Majority Rules

Residents’ votes determine menu at CCRC.

A shrimp Caesar salad that has been ground and remolded.

WARMINSTER, Pa.—When Diane Dougherty, assistant foodservice director at Ann’s Choice, a 132-resident CCRC, says the dining operation is resident centered, she means it. For the past four years, residents have helped plan every lunch and dinner menu.

Each Monday residents meet with Dougherty, Chef Lisa Sweeney and Dietitian Meredith Black to plan out the following week’s menu. “We feel residents should have a choice, especially when it comes to the food,” Dougherty says. “That means writing new recipes often.” Dougherty says the number of residents attending the menu planning meetings varies between four and 30. Items are added to the menu only if they receive a majority of the resident vote.

The foodservice team attempts to guide residents in selecting menu items that are healthy and aren’t budget-busters, but Black admits it’s not always successful.

“Residents will have junk food Friday with potato skins, mozzarella sticks and wings,” she says. “They are open to some of the healthier items. We’ve gotten quinoa on the menu.  I have very little weight loss in the building, so the satisfaction with the food is there.”

Dougherty says residents typically don’t ask for pricier items like filet mignon frequently because it takes away from its specialness when that dish is served. Salmon and Yankee pot roast are two resident favorites.

“Being in a corporate environment we’re very structured with recipes and it’s usually a standardized menu,” Sweeney adds. “It’s fun to have a little bit more freedom. It does create a good amount of work with writing and yield testing with the recipes. We have only four cooks for the whole building. It keeps them engaged. As far as food costs go that’s sometimes a struggle.”

Two entrée options are offered for dinner and several everyday options are available for those residents who don’t choose one of the resident-selected specials. The lunch menu is normally a salad or sandwich option.

In addition, there is a ground and puréed option for every entrée. The facility has always had an extensive puréed program, but the mechanical soft ground program is a new venture for the team. All puréed and ground foods are remolded to look like their non-ground or puréed counterparts.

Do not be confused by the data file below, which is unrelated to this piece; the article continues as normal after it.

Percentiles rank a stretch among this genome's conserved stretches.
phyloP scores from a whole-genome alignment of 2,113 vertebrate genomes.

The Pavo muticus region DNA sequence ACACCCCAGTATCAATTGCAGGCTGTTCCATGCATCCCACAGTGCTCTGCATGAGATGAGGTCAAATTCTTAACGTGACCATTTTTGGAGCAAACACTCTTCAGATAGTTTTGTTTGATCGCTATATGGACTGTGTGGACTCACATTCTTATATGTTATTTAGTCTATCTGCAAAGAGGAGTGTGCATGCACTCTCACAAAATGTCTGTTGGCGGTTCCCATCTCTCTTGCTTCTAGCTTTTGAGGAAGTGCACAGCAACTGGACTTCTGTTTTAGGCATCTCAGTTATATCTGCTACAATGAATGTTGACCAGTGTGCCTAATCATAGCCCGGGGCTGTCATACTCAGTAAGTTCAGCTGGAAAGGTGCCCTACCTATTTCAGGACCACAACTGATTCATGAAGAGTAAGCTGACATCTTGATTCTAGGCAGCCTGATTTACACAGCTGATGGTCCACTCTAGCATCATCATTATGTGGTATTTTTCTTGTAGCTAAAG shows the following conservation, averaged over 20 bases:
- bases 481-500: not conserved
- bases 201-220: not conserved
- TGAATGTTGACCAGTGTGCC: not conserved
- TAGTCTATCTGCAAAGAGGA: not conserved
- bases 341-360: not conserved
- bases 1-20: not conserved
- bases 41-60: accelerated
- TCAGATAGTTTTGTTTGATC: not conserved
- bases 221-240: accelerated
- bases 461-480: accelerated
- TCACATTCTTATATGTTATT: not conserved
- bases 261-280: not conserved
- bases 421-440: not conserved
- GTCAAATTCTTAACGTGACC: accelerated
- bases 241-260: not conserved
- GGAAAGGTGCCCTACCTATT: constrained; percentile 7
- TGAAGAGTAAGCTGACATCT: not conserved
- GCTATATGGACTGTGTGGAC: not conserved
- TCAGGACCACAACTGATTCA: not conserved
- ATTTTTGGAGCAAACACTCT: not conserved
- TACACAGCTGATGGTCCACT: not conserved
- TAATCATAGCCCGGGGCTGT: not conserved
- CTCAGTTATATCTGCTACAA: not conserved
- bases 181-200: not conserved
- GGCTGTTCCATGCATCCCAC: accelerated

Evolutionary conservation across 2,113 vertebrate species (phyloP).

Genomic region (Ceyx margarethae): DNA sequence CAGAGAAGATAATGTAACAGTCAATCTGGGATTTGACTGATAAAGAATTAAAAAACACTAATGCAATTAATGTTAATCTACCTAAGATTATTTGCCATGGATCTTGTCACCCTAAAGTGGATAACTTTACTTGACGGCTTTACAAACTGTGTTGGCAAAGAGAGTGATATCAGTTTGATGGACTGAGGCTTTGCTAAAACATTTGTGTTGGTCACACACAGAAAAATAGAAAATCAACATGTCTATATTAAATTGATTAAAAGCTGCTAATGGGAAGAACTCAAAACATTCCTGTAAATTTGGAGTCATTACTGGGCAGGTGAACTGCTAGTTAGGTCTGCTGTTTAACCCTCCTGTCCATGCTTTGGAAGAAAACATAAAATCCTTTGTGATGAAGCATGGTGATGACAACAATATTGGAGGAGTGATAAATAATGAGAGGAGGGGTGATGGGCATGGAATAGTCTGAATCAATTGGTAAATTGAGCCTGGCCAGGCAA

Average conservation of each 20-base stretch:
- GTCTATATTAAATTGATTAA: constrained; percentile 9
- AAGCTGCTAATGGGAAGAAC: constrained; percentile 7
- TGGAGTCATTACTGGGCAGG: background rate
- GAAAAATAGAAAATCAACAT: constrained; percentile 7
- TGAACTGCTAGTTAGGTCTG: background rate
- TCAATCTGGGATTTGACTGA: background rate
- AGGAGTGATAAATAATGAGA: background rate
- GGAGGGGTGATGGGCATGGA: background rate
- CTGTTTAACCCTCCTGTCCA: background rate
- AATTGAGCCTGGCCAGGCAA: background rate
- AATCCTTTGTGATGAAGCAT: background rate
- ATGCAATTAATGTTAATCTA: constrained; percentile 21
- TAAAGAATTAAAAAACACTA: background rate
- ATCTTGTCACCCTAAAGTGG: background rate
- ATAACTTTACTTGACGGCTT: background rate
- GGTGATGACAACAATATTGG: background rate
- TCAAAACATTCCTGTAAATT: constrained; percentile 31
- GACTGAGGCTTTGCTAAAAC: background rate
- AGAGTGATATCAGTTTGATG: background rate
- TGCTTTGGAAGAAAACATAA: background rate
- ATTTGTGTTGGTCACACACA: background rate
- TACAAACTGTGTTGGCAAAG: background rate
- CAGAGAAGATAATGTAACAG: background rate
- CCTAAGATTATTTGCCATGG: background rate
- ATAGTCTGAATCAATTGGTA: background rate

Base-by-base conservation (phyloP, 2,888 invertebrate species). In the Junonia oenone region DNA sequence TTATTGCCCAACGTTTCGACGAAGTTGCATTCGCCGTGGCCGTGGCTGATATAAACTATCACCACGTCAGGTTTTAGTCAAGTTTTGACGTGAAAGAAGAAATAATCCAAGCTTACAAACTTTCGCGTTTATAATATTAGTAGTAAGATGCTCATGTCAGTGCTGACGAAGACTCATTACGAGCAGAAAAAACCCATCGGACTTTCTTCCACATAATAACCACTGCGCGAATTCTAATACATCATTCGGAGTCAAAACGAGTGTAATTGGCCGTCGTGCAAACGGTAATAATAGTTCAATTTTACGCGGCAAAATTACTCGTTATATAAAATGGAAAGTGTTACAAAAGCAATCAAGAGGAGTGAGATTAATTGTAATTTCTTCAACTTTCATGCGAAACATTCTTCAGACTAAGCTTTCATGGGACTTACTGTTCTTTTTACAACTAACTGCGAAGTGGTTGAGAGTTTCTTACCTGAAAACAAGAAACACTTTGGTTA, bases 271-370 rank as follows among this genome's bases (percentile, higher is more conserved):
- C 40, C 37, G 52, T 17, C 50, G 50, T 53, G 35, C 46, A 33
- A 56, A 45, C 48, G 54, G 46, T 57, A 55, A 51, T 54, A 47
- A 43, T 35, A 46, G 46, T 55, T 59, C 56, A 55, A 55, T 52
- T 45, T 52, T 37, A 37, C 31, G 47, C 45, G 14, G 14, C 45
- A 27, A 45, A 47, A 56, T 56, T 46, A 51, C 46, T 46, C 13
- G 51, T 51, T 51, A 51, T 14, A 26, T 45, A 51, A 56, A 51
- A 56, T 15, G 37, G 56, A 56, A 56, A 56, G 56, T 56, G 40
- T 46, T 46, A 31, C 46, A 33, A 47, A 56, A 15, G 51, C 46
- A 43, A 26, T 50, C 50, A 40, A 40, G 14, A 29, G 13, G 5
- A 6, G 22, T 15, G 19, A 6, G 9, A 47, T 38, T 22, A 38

More From FoodService Director

Managing Your Business
hands team

In November, students at University of Missouri in Columbia began leading protests against discrimination faced by people of color on campus—including some marches through the dining halls. Julaine Kiehn, director of the school’s campus dining services, said the 2015-16 school year was a tough one, but she was proud of MU’s students for being at the forefront of a national movement.

And not only did the protests launch important conversations with students, but also with staff. Kiehn heard the protests and thought that her student workers, at least, might not feel safe and welcome...

Ideas and Innovation

When it comes to sustainability, sometimes the smallest kitchen changes can make the biggest difference. When Chris Henning, senior assistant director of dining services for the University of Illinois at Urbana-Champaign, switched from standard latex gloves to nitrile gloves, he also set up a recycling program. Once recycled, the gloves are turned into playground equipment, bike racks and park benches.

Henning says the nitrile gloves have been a good fit for his department, both in terms of durability and cost. “Participating in the campus buying program reduces the cost, as [our]...

Ideas and Innovation
elderly old hands

A family’s request for at-home meal support for a patient at Lee Memorial in Fort Myers, Fla., led System Director of Food & Nutrition Services Larry Altier to uncover a gap in care. He saw that only 1% of patients had been coded (diagnosed and labeled for billing purposes) as malnourished, while more than 60% of all Lee Memorial patients are over 65 years or older, a population that experiences the issue at a higher rate.

His discovery helped more rigorously identify malnutrition, but it also strengthened Lee Memorial’s community connection. The hospital launched a delivery...

Ideas and Innovation
nutrition facts label

Despite operators’ attempts to communicate nutrition information to guests via cards and labels on the food line, many guests still feel they have no clue what’s in their food. University of Illinois food economist Brenna Ellison shares a few guesses as to why consumers ignore these signs following a recent study on their placement in dining halls.

Q: Who is most likely to read the cards?

A: Students who were already exhibiting more healthy behaviors. So those were the students who track their intake using an app or a food diary. After the first week, we found the rates of people...

FSD Resources